But my church search hasn’t left me with very many other options.  So I guess we’ll be CRC again?  (So much enthusiasm, I know.)  I still find their service kind of oddly truncated*, and I don’t trust the way that truncation puts so much focus on their pastor** (pastors?  I haven’t heard the other one speak yet.)  But they have OK demographics and a Sunday School that the Trorg is fine with, they’re not terrible singers and have at least some musical memory***,  and I can get there on time.

It’s a longish ride, I think it’s the farthest one we tried, but by this morning’s route we can have bike lanes almost the whole way.  Also, the stroller is heavy, and why do we have to live in a place with hills?

So this could work.  Now it’s time to make it work.*^*


ChurchSearchIcon* The whole “Confession and Assurance” (sometimes called “Reconciliation”) section of the service is just…missing.  It’s weird and means that there’s really nothing in the service but some singing and a sermon.

** He did a reasonably good job of his sermon on Genesis 1 this morning so that makes a lot of uncertainties clearer, but we also know they have bad taste in guest speakers.  And it still bothers me that there is so little besides the sermon in the service.

*** Not enough musical memory to pick the sensible lyrics for Come Thou Fount of Every Blessing found in the CRC hymnbook rather than random ones found on the internet,  and somehow they credited Praise to the Lord, the Almighty to Hosanna Integrity Music copyright 2003 rather than any of the more correct credits (Text: 1680?  Tune: 1665?  Translation: 1863?).  That’s a minor peeve of mine.  But hey, at least they’re singing Come Thou Fount of Every Blessing and Praise to the Lord, the Almighty.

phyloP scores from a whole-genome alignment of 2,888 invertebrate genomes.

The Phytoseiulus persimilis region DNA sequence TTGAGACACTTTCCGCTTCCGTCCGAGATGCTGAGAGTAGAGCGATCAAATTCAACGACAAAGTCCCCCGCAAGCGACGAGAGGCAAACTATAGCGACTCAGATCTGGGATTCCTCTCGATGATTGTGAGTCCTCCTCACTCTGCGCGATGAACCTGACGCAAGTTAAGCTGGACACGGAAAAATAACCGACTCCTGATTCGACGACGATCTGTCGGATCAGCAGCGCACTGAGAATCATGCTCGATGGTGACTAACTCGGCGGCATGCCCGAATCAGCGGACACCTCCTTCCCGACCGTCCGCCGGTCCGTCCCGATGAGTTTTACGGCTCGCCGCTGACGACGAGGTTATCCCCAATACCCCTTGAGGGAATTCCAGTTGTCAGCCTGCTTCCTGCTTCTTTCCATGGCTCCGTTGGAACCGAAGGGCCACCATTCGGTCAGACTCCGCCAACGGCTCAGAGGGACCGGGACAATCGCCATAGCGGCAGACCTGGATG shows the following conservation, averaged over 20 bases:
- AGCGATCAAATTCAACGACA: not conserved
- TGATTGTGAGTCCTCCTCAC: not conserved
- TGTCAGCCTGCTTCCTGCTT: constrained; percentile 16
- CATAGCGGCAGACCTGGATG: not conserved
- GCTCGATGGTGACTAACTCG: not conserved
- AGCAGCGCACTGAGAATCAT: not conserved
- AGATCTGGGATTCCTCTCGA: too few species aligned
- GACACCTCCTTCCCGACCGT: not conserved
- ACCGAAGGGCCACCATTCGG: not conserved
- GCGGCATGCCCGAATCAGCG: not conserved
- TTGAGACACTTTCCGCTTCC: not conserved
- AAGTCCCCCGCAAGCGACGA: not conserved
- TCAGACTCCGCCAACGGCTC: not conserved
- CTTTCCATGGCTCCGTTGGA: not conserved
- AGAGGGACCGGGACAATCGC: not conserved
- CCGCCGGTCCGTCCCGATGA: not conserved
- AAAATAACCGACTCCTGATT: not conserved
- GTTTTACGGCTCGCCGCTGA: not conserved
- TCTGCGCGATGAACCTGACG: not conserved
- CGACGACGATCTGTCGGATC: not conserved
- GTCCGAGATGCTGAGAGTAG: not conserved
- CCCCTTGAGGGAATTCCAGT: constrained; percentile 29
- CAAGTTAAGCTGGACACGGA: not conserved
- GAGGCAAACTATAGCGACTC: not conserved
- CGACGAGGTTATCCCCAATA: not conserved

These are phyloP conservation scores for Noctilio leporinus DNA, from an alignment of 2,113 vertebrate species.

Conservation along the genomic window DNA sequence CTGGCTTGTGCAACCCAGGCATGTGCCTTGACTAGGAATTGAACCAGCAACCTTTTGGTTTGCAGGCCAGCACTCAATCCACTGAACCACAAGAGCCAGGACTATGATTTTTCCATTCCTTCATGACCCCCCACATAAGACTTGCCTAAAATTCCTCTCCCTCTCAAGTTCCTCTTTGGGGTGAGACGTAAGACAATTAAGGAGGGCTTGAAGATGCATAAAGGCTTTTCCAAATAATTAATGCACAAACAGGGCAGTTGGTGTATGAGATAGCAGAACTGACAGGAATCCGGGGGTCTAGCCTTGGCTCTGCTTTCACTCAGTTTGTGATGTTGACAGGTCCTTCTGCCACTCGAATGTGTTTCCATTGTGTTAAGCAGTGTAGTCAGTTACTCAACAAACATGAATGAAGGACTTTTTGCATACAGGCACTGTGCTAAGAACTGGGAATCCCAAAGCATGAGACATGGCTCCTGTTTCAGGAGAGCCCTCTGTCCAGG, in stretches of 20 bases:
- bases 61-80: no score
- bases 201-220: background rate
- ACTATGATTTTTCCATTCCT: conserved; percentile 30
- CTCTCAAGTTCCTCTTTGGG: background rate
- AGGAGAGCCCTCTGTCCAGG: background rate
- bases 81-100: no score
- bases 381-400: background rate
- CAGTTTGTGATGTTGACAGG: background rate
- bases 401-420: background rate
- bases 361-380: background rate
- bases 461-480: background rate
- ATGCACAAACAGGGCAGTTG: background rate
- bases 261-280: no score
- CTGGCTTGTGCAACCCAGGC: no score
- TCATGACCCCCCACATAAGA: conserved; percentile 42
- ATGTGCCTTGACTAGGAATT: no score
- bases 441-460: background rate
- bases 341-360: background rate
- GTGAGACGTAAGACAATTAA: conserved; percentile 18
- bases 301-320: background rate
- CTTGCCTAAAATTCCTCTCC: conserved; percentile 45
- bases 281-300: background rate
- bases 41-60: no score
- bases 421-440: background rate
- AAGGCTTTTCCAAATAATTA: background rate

*^* Making it work is going to involve a few things.  Showing up.  Trying to make connections.  Finding a way to contribute.  And also…Not always showing up.  I fully intend to sleep in at least once a month, I will almost certainly not go in the rain, and I’m planning to try to go to The Abbey at least a few more times — Probably in conjunction with sleeping in those mornings.  Maybe that will give me my liturgical fix.  Maybe I’ll make enough connections in one or the other place that the other will fade out for me.  I don’t know.  We’ll have to see how it goes.



This picture is from May.

The Trorg has never been a great sleeper.  Here’s what the current routine looks like:

  • 8:30 pm:  Bedtime snacks, teeth brushing, pull-up diaper, pyjamas, down vest*.
  • 9:00 pm:  Off to bed.  Covers pulled up, book reading.  Lights out. talk about our days, sing a song.  Say good night.  One more thing!  One more thing! One more thing!
  • 9:30 pm:  Say good night.  Leave, close the bedroom door.
  • 9:31 pm:  The Trorg gets out of bed, turns on all the lights in his room**, and quietly plays with toys in his room.
  • 10:30 pm:  Check on the Trorg.  If he’s sleeping, turn the lights out.  There’s a good chance he’s not sleeping though.  Suggest that he go to sleep.  Be ignored.  Brush own teeth, go to bed.
  • 11:30 pm:  If still awake, check on the Trorg.  If he’s sleeping, turn the lights out.  If he’s still awake say “Screw it.  The lights can stay on all night.”  Go to bed.
  • Sometime between 3 and 5 am:  The Trorg wakes up, turns his lights on if they were out, and goes back to sleep in his own bed.

There are several possible morning routines that come out of this.  This morning we had:

  • 7:30 am:  The Trorg crawls in bed with us.  He knows that if he comes before our alarm has started, I’ll send him back to his own bed.  He falls back to sleep immediately, squeezing me uncomfortably in the middle.
  • 8:05 am:  I get up.  I attempt to wake the Trorg and mostly fail.